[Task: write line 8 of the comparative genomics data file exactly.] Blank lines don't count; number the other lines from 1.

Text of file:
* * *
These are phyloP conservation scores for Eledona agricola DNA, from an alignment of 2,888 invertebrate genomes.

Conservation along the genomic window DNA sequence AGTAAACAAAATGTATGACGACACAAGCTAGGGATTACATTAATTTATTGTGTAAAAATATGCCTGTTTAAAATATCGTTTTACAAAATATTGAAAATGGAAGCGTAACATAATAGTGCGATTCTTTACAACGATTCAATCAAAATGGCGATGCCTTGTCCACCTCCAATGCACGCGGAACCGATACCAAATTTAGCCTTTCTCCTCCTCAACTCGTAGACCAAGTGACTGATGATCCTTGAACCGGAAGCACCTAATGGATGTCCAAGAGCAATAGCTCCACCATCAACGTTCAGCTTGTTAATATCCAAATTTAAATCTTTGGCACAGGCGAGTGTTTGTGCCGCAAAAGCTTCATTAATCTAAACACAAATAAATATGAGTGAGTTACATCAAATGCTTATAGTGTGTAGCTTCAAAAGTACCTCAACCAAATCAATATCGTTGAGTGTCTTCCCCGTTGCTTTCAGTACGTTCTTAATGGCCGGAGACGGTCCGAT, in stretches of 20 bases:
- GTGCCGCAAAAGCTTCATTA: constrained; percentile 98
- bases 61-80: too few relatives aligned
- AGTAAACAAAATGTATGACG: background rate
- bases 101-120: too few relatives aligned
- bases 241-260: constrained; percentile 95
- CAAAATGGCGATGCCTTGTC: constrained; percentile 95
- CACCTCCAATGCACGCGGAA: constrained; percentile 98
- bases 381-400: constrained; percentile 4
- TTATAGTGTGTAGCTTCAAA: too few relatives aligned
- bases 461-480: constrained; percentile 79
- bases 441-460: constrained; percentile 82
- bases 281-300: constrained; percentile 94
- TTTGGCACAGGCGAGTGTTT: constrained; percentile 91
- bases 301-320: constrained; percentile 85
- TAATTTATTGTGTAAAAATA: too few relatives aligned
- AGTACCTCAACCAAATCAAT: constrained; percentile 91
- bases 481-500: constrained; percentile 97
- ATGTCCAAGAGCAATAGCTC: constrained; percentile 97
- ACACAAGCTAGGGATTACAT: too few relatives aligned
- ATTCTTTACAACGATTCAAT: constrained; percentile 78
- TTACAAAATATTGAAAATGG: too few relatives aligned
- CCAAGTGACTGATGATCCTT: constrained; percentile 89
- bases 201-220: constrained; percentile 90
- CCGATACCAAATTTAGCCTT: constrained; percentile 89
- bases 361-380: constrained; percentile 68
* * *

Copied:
- CAAAATGGCGATGCCTTGTC: constrained; percentile 95